First Hunting Trip by Berrien Henderson

He unlocks the gun cabinet while his son watches.

The father chooses the .22 rifle. The gun is over sixty years old–an artifact from a Europe mostly known from textbooks–with a solid bolt action and a single piece of wood running from the buttstock to the foregrip. It has accompanied the father on many, many trips into woods, and he hopes to afford something similar to the patient child nearby.

The father loads the five-round magazine. He kneels in order to be eye-level with the boy and cradles the gun.

“These are the rules.”

“Yes, sir.”

“All guns are always loaded. Never point the gun at something you’re not ready to destroy. Be sure of your target and everything around it. Keep your finger off the trigger until you’re ready to shoot. Those are the rules.”

“Be safe.”


To his son he gives a Gerber mini-tool and the Tasco mini-binoculars; these the boy calls ‘noculars in the clipped argot of a child. They leave the house.

The truck shudders along a two-path road beside a tiny pecan orchard at the tail-end of the grandparents’ house. They go to the back of a field once full of peanuts and now barren even of the peanut hay. The father holds the gun, and they repeat the rules spoken before they left the house. The son walks on the father’s left side since the gun hangs from a sling on the man’s right shoulder.

Wind blows against them as they walk to the far corner where the same wind teases the limbs and leaves of the oaks in the hollow. The son notices a track in the dirt.

“Deer, Daddy.”

“Very good. Can you scan the treeline with the binoculars until we get there? If you see any squirrels, let me know.”

“I see your head.” The son smiles as the father looks back, and the sun is in his eyes while the sky is in the boy’s.

The father can’t help but smile back. “Please help check the trees and not my head.”

They enter a game trail, a cleft in dog fennels and briars, and follow it back to an old deadfall from last year’s clearing of trees. There are plenty of bullis vines back here, but they won’t last much longer since the first frost hit this morning. As he picks his way along, the son falls behind.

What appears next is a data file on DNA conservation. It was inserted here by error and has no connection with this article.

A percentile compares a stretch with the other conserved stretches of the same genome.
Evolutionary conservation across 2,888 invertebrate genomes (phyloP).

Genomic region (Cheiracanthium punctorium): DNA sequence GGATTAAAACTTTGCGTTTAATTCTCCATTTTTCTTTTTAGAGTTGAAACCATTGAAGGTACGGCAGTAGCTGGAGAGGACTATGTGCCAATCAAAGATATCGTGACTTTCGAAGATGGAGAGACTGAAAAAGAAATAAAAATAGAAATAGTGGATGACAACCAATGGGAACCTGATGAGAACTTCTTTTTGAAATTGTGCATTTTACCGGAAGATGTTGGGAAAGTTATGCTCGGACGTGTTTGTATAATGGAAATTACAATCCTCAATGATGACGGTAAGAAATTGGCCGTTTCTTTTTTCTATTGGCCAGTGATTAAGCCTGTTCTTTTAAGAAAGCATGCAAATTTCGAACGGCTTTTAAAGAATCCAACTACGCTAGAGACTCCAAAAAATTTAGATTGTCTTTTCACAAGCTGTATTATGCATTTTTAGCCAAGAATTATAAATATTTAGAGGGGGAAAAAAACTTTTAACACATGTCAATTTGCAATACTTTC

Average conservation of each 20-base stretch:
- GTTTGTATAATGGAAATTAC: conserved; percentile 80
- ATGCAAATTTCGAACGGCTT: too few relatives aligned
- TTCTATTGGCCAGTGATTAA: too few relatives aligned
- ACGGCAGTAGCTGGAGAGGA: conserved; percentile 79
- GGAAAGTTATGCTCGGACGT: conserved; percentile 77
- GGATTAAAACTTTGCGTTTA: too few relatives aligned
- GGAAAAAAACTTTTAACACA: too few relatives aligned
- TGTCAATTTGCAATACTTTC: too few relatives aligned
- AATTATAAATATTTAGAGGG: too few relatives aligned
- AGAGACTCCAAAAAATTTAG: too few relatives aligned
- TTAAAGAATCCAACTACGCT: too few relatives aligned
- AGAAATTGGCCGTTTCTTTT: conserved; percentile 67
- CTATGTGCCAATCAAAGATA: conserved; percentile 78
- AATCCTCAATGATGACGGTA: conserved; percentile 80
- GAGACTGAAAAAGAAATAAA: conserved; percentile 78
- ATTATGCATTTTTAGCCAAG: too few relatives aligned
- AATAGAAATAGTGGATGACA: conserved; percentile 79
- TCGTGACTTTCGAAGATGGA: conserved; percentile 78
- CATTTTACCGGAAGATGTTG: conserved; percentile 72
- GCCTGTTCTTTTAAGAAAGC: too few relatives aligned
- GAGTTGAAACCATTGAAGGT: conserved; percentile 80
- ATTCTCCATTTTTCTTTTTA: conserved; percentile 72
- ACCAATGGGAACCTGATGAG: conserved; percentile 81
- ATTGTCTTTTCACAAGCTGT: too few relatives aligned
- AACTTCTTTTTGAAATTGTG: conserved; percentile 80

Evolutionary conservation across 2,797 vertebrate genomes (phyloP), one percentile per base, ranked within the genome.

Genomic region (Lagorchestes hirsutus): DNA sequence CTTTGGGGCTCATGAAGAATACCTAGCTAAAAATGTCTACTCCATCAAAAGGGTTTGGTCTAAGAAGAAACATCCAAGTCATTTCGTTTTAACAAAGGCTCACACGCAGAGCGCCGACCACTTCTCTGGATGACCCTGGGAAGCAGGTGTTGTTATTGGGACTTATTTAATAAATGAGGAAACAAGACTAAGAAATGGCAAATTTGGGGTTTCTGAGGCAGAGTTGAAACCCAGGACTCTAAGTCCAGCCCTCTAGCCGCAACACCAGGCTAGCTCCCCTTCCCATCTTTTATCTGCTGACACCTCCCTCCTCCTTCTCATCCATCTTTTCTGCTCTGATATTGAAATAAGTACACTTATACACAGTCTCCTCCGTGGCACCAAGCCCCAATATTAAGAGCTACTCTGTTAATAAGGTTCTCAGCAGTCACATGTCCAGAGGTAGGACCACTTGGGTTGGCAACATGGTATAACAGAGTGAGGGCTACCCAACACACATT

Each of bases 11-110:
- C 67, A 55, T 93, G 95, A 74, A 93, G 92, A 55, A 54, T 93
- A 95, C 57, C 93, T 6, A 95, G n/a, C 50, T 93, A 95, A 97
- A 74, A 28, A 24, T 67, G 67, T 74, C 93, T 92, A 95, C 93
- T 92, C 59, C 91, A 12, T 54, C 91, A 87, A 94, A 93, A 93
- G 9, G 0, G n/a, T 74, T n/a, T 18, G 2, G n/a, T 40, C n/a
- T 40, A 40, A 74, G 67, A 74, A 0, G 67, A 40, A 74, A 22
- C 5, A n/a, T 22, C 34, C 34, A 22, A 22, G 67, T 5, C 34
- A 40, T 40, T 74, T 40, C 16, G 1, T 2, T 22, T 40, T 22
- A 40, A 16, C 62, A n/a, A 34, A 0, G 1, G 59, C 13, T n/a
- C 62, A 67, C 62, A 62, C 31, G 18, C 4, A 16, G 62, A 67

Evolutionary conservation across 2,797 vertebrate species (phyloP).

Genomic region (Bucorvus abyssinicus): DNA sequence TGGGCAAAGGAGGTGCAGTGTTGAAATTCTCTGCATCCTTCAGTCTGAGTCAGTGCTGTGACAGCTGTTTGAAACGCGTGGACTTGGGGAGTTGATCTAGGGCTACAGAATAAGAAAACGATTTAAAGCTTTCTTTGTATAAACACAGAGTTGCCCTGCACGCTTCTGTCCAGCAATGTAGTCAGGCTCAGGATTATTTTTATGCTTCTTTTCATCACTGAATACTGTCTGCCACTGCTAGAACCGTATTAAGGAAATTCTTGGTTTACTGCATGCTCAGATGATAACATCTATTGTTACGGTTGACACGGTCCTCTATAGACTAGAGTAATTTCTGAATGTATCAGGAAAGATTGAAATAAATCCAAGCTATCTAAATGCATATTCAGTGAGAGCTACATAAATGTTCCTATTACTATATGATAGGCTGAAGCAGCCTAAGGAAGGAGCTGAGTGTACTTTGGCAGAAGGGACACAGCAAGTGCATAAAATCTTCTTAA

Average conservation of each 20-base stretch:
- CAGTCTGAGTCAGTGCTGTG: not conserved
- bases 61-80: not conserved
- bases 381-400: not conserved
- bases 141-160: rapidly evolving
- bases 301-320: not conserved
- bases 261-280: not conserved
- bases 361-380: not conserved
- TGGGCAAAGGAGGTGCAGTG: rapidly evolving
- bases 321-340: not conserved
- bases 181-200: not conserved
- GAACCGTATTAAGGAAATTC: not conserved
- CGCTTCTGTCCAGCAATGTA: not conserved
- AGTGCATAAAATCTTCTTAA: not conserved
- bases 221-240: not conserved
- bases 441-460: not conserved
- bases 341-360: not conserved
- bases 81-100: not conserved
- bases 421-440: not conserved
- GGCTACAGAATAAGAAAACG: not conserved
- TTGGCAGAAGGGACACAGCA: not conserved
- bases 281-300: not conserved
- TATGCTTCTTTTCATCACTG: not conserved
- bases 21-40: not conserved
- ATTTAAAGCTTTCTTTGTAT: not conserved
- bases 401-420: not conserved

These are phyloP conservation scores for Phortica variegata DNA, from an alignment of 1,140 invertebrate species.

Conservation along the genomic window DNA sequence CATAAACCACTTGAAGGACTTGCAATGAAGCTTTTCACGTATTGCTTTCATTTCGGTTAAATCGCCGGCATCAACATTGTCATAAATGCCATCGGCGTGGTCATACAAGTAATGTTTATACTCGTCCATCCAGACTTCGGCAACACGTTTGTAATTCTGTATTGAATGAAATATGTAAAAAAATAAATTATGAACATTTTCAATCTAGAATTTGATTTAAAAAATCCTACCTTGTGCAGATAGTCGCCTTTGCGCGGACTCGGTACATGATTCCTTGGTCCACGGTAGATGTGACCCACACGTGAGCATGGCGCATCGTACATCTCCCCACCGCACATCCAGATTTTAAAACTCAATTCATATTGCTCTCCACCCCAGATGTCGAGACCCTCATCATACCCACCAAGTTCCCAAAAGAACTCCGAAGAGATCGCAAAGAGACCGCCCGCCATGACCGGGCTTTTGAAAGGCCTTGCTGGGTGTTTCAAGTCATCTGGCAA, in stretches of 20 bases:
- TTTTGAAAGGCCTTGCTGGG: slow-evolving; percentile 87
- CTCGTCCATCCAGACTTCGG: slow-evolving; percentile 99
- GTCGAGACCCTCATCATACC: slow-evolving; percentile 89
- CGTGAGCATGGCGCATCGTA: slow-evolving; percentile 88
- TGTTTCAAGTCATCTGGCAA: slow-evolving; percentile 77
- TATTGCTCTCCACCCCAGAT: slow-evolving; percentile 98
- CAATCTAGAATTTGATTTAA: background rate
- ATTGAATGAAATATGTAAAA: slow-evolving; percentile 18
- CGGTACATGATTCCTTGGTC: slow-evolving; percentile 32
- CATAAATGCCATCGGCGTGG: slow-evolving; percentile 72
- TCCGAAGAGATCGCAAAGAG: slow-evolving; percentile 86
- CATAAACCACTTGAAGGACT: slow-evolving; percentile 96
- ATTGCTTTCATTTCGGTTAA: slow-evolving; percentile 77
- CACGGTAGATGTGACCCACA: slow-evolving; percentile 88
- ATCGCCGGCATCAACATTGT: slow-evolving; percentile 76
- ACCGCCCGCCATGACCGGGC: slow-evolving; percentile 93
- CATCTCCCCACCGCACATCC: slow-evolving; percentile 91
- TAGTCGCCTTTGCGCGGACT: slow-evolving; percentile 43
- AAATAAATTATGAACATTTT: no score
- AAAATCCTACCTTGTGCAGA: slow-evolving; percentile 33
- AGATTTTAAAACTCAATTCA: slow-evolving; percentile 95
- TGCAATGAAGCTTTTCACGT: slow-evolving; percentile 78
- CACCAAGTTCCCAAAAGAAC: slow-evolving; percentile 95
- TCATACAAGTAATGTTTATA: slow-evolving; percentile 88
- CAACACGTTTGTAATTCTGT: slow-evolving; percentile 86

“Don’t leave me.”

“I won’t.”

The wind gusts and rattle-rasps the trees. A crow squawks somewhere in the coverts of the oak hollow while the father and son pause at its fringe.

“What was that?”

“The wind and a crow.”

“I want to go back to the truck.”


“I’m scared.”

“This is part of going hunting. I would do my best not to let anything bad happen to you, you hear?”

“Yes, sir.”

The son scans the trees again with the binoculars. Neither of them see movement, and the wind has picked up.



“Can I go to the truck?”

“Not alone. I’ll go back with you, but you have to show me the way back.”


“We must pay attention to the way we enter the woods so that we can get back out.” It is a simple test and one he knows the boy won’t fail.

“I know the way.”

“Then you lead. I’ll follow.”

“Come on, then.”

They pick their way back through the subtle snares of bullis vines and the crackling dry rot of year-old branches. The son leads with care but overshoots the trail they followed in because the wind has coaxed the dogfennels into bowing just so. It is an old trick the father knows, but he has a trick of his own.


“Yes, sir?”

“You lost the trail. Stop and look. Look up. See that tree?”

“Is that the one where we came in?”

“Very good. Now, show me how we get to the truck.”

“Follow me.”

“Because you’re . . .”


“Anything else?”

“I am brave.”

“You sure are.”

The corner of the field waits where they left it, and the sun reminds them why there shadows were so long coming from the truck. The son jogs to catch up and gets on the father’s right side.

“You should be on my right, Daddy.” The boy moves.


“’cause you’re carrying the gun on your right, so I gotta be on your left.”


They stop at the truck. The father ejects the magazine and hands it to the son.

“Can you shoot one of the trees?”

“No. It’s unnecessary. You never shoot unless it’s necessary. The tree’s done nothing, and I’m not wasting a bullet.”

He then ejects the unspent cartridge and replaces it with its fellows after the son returns the magazine, then sends the magazine home again. The gun goes in the back seat, and father and son get in and go.

“Just because we didn’t see any squirrels to shoot doesn’t mean the trip wasn’t worth it.”

“Well, maybe next time, huh?”

“We’ll see. Did you like going?”

“Yes, sir. I liked holding the ‘noculars.”

“You did a good job. Thanks for leading us out, too. Remember always to pay attention to the way you enter the woods so you can get back out. Let’s go home.”

They jounce along the two-path road and past the little pecan orchard, the barn, the old oaks. On the drive home, the father sees a squirrel bounding to a pecan tree at the corner of an abandoned farm lot. There is no use stopping, and the owner of the property is unknown to the father. He watches the squirrel scamper up the tree’s trunk.

“I had a good time, Daddy.”

“Me, too.”

“Can we go again?”

“Sure thing,” says the father as they ease into the driveway. Inside the house they return the rifle to the gun cabinet, which finds itself locked and holding new sets of memories with its old friends.